The task at hand was relatively straightforward – find an effective way to move data from “point A to point B”. However, there was a caveat. The source was not some flavor of database table or excel spreadsheet, but rather, a REST API. Immediately, I began to explore the various ETL options commonly found in enterprise deployments. However, none of the traditional ETL tools in my toolkit seemed to fit the bill, from both cost and speed-to-value standpoints. With no tool in sight, I determined that the best option may be to write some code.
Given that the majority of my development experience had been in Python, I began to scour the internet for any Python ETL recommendations. Among the large landscape of Medium articles and Stack Overflow posts, I kept seeing the same library appear over and over: Airflow. Intrigued, I began the deep dive.
For those of you unfamiliar with Airflow, let me do my best to give you the 30,000-foot overview of this programmatic ETL tool. First and foremost, Airflow is essentially a polished scheduler. Airflow allows you to construct, schedule, and monitor your workflows which are written entirely in custom Python code. Users construct their workflows as DAGS (Directed Acyclic Graphs) comprised of Python-tasks that are executed by Airflow’s built-in scheduler. In addition to a rich command line interface, Airflow also provides users with a built-in web app that assists with visualizing pipelines, monitoring tasks, and debugging processes. Because your workflows and tasks are coded entirely in Python code, your only constraints are the limits of Python itself. If it can be coded in Python, it can be incorporated into your Airflow orchestration pipeline.
Satisfied with my findings, I began developing my first Airflow pipeline comprised of three separate Python tasks:
- Extract the data from a REST API
- Save the API’s JSON output in Azure Blob Storage
- Migrate and transform the raw JSON from Azure Blob storage to a SQL Server Database
As I moved my fledgling Airflow pipeline into production, three questions permeated through my mind.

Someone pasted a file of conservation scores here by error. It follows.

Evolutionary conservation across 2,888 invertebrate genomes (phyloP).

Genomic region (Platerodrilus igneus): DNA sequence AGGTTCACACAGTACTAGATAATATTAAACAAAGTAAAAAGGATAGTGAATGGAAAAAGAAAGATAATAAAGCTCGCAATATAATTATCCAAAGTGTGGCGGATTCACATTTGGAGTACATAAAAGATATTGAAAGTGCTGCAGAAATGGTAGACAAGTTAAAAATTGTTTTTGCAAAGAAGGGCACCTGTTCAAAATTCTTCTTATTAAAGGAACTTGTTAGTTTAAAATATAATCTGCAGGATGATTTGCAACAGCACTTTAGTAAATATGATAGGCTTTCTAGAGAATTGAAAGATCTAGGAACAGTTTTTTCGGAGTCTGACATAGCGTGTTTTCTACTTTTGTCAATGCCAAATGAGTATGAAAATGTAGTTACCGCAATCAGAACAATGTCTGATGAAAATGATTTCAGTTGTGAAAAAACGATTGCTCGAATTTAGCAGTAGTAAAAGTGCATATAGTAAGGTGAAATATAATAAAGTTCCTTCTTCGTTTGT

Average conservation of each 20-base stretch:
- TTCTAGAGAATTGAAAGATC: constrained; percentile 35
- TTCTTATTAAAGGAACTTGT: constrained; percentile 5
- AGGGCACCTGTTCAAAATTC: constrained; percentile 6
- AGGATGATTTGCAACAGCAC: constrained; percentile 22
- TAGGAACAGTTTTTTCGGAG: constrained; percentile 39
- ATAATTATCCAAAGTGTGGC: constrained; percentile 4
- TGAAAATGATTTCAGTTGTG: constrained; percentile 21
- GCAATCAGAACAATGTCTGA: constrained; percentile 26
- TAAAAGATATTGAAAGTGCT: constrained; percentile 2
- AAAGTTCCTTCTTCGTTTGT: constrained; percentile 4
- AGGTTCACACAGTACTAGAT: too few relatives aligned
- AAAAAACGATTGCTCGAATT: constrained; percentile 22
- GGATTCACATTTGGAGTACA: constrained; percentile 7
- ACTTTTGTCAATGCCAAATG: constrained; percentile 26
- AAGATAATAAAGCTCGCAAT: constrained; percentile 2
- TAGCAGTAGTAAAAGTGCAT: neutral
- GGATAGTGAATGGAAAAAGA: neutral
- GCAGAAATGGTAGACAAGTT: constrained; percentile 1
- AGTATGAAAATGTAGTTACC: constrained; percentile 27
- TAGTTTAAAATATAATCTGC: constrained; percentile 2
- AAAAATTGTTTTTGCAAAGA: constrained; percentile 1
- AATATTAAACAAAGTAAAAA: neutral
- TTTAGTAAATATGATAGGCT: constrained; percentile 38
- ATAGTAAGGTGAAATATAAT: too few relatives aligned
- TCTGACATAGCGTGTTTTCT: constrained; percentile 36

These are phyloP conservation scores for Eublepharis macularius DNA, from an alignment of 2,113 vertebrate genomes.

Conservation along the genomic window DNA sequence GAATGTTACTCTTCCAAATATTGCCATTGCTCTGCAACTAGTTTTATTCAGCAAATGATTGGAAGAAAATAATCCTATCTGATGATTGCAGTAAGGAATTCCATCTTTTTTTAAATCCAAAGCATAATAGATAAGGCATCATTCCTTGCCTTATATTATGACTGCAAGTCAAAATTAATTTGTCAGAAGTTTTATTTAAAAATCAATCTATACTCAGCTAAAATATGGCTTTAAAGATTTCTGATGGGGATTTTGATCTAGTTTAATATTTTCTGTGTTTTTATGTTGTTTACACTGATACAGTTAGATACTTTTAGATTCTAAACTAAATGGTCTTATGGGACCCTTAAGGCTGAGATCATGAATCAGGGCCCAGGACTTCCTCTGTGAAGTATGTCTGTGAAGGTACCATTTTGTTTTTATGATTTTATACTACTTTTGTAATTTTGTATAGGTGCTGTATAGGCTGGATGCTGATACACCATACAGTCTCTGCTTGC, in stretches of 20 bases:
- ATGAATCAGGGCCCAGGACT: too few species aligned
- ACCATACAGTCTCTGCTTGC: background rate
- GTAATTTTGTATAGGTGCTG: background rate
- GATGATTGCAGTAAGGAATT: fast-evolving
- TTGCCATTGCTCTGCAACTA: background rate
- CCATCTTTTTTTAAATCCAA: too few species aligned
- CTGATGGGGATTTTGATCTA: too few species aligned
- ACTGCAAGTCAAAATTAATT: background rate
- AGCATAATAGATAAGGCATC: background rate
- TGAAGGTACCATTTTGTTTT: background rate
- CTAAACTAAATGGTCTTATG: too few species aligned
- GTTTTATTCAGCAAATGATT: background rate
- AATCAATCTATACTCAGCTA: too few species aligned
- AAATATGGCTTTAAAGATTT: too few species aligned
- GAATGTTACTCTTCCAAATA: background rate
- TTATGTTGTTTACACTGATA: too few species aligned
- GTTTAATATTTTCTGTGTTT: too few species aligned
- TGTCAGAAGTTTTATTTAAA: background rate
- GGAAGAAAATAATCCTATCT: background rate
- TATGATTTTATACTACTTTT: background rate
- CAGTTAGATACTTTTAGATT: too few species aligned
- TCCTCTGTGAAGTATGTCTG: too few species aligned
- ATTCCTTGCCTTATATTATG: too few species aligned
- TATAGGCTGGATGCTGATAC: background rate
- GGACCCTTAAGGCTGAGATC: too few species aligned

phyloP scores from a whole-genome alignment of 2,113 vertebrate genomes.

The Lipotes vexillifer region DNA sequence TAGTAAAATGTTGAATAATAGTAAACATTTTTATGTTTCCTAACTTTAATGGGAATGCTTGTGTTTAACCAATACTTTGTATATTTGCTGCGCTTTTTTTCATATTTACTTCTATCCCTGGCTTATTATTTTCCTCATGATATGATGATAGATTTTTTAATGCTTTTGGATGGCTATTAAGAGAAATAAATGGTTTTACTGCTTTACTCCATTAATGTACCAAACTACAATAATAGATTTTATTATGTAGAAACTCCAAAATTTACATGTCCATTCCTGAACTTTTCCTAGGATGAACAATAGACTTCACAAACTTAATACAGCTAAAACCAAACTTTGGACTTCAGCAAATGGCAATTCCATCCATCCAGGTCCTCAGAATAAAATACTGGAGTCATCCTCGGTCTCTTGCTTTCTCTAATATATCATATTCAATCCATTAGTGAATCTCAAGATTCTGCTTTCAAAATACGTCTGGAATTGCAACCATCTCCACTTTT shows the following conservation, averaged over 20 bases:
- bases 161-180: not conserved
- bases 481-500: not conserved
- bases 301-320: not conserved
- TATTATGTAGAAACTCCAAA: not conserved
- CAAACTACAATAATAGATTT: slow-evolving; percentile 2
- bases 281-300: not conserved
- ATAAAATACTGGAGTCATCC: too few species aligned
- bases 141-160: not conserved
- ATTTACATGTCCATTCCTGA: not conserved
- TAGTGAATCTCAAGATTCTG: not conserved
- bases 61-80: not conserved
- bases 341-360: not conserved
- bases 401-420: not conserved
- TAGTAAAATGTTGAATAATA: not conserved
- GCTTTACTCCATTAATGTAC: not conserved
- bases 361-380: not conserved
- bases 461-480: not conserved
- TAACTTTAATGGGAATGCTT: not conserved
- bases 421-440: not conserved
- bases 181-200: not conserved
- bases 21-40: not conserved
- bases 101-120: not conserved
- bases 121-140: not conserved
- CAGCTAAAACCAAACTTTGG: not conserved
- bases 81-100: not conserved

One: Did I feel Airflow was as capable as other ETL market alternatives?
Yes. Despite still residing in the Apache incubator, Airflow appeared very mature for its age. It had quality documentation, testing libraries, and features. Sure it had its quirks, but those are all part of the growing pains associated with a tool that remains open-source and resides in incubation. However, if you were to ask me to recommend a tool to organize and execute custom, Python ETL processes, Airflow immediately jumps to the top of my list. It continues to grow in the market with Google Cloud now offering a managed version of Airflow – Cloud Composer – removing the need to manage any infrastructure on your own. While, the next big release of Airflow will incorporate Kubernetes container management, positioning Airflow as a top choice for scalable ETL solutions.
Two: What kind of business would benefit from Airflow?
There really isn’t a single answer to this question. It’s in my opinion that there are some organizations that are better suited to manage and develop an entirely custom ETL solution. For example, an organization with a large number of programmers on staff would be able to stand up, test, and monitor an Airflow ETL setup with ease. If you have a team of Python developers on hand, why spend money to license an ETL tool that they may not have used before? For this type of organization, Airflow better leverages your developers strengths.
However, with this being said, Airflow does not necessarily fulfill the “set and forget” types of ETL systems that companies with fewer technical employees tend to gravitate towards. For those companies, Airflow may serve as a great companion product to your legacy ETL system. For example, Airflow could be a tiny piece of your entire ETL process that only extracts and archives the data from your REST API’s. From there, you could pump your extracted data though your legacy ETL system, providing you with the best of both worlds, the flexibility of custom code with the rigidness of a more mature process.
Three: If I had to construct this process again would I do it the same?
On a prototype? Absolutely. On a revision of my project? Probably not — or at least not alone. This is by no means an assault on Airflow, but rather, nods to the notion that there isn’t necessarily a one-fit-all solution to a problem. Even upon a revision, I would still use Airflow to extract and archive my data from the REST API. From there, I would leverage an additional ETL tool during my data transformation and migration phase. This is by no-means the correct solution for everyone, but it is the solution that best leverages my strengths.
Compared to the other programmatic ETL tools on the market, Airflow continues to strengthen its market position by offering users a variety of unique features. Due to its open source nature and growing-user adoption, I imagine that Airflow’s features will only become more robust in the near future, allowing Airflow to maintain its place as a top option for data-engineers.
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